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Re: Frost

I sort of apply many of your techniques, but not necessarily consciously.  I
am a lazy gardener, but I want my plants to look their best, so I start from
the ground up, preparing the soil with natural amendments.  I think my
plants are healthy because their feet are happy.  When some insect comes
along and causes trouble, it has to be big trouble for me to do something
about because, I'm lazy and I know that the trouble will often be minimal if
I leave it alone. [Except of course for slugs. But I use Escar-Go! which
disolves into fertilizer, seems to do the trick]  I've removed plants that I
like but that Japanese Beetles like even better - why go through the
aggravation of fighting with them?  I mulch; I water when necessary.  My
garden isn't the prettiest, wouldn't win any prizes, but it's mine and I
enjoy it because it requires as much work as I want to give it and it always
give back much more.


----- Original Message ----- 
From: "Daryl" <pulis@mindspring.com>
To: <gardenchat@hort.net>
Sent: Saturday, October 04, 2003 5:47 PM
Subject: Re: [CHAT] Frost

> Donna,
> I'd love to, but time is short and I'm often overwhelmed.
> Organic gardening at it's simplest means avoiding chemical (some read
> processed) inputs. The principle tenet is to build the soil so as to have
> healthy plants. The plants then are more resistant to insects and disease.
> If/when disease or insects invade, try to manage them by changing the
> environment instead of resorting to chemicals.
> For example, if your plants  have a fungus disease, removing infected
> foliage and flowers, increasing air circulation, watering only when
> necessary, preferably watering the soil, not the foliage, and/or timing it
> so that the plants dry quickly is 90 percent of the battle. Sometimes,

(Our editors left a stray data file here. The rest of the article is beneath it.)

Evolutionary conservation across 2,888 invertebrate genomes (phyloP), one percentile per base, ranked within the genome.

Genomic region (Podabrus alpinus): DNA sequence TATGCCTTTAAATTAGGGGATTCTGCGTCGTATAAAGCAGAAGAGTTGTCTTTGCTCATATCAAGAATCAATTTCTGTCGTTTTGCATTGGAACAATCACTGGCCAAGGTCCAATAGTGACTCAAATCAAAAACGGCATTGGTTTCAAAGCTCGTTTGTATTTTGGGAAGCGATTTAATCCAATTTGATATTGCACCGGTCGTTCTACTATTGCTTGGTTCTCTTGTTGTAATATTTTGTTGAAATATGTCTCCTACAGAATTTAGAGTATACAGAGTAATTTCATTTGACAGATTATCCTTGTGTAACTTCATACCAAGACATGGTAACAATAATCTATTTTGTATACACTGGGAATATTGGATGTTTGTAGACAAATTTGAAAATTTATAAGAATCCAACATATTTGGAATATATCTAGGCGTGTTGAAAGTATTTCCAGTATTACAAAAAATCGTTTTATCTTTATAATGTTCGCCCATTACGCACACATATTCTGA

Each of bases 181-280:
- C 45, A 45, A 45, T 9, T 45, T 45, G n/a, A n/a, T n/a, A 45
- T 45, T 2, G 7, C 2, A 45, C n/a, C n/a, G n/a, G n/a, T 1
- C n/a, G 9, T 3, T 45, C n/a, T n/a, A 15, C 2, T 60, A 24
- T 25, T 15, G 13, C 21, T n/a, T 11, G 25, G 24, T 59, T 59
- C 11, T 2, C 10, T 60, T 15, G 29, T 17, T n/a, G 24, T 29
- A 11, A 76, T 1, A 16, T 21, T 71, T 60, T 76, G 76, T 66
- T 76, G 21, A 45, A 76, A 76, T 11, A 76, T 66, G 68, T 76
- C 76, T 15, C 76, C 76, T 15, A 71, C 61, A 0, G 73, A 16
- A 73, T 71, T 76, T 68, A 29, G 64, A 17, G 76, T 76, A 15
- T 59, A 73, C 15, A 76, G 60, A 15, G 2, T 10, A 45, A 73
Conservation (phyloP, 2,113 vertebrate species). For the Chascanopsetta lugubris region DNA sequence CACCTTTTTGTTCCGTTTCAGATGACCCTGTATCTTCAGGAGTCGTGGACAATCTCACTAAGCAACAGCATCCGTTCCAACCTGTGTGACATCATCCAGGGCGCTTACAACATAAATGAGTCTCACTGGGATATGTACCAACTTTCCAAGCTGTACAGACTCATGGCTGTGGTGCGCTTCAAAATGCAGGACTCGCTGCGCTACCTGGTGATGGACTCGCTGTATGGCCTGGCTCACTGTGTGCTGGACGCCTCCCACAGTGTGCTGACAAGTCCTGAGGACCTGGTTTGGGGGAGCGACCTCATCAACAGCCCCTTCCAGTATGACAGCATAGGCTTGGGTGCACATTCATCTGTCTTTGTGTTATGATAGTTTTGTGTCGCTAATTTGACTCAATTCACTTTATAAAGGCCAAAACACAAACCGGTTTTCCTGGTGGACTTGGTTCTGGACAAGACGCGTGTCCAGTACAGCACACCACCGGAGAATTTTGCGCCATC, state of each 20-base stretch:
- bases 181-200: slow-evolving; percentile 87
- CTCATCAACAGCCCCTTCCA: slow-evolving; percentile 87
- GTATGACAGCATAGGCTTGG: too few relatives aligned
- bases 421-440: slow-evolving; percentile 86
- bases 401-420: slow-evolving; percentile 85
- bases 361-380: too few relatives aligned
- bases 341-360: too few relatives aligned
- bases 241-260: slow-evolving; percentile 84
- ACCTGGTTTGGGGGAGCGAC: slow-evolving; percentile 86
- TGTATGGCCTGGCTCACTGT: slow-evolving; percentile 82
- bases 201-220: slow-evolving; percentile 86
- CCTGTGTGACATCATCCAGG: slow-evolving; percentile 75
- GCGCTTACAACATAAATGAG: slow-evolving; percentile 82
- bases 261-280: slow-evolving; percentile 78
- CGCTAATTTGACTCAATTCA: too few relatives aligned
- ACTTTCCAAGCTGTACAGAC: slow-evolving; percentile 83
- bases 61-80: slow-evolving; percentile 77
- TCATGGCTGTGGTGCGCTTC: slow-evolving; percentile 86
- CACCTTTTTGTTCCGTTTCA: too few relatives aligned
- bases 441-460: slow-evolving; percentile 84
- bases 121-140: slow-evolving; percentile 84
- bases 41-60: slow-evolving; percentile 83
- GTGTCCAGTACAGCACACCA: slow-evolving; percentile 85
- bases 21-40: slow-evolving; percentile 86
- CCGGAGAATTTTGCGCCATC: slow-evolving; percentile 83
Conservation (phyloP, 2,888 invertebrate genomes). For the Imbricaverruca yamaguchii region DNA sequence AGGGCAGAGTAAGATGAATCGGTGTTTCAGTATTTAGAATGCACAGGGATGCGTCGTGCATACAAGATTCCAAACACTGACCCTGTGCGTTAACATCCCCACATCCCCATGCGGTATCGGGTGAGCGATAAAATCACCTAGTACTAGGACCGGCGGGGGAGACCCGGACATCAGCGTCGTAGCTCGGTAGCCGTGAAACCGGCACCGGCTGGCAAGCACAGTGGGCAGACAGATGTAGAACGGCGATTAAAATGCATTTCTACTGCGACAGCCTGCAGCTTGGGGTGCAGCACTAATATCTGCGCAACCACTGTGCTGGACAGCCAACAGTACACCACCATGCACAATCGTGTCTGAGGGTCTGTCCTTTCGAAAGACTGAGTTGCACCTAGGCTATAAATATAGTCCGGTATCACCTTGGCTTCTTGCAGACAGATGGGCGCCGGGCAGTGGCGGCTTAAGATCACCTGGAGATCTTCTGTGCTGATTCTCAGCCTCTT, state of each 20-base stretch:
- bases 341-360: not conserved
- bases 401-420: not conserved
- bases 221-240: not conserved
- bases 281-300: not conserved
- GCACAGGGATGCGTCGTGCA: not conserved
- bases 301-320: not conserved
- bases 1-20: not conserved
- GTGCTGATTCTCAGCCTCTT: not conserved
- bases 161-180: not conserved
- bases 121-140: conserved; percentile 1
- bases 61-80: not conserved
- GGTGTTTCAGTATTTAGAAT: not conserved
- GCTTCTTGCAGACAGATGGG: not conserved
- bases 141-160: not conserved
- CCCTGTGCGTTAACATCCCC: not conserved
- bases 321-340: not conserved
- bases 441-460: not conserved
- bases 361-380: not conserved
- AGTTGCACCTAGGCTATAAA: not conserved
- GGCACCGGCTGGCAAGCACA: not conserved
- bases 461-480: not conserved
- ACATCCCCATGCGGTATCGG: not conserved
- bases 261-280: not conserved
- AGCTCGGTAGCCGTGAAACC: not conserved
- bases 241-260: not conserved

> removing plants and replacing with disease tolerant plants is also
> warranted.
> Many insects have their own enemies, if we'd only leave them alone to do
> battle. We often spray or otherwise kill off the beneficials because we're
> impatient, or don't recognize how many friends we have that are working in
> the background.
> I have a largish quibble with companies that sell lots of "organic"
> controls. The best control is usually good management, not throwing
> substance at them.
> As for making every mistake possible in the landscape, I probably hold the
> prize. I was a "design by shovel" gardener for years. Because of that, I'm
> better designer. I know most of the traps.
> ----- Original Message ----- 
> From: "Donna " <justme@prairieinet.net>
> To: <gardenchat@hort.net>
> Sent: Monday, September 29, 2003 10:06 PM
> Subject: RE: [CHAT] Frost
> > Well I think you should be flapping your fingers a bit more on this list
> > then.....:) Many of us are native plant and wildlife nuts! I personally
> > would like to know more about organic gardening... like what does that
> > really mean? I don't use chemicals... but what other important
> > difference is there? Garden designer... boy do I have some planning to
> > do! I think I made every possible mistake here....:)
> >
> > Donna
> >
> >
> > > Behalf Of Daryl
> >
> > > As for me, I flap my lips on several subjects. My favorites are
> > organic
> > > gardening, environmentally friendly gardening, gardening for wildlife,
> > and
> > > gardening with native plants. I guess that most speaking requests are
> > for
> > > my
> > > role as  a garden designer, especially since the HGTV show, though.
> > Not a
> > > biggie - just something I do.
> ---------------------------------------------------------------------
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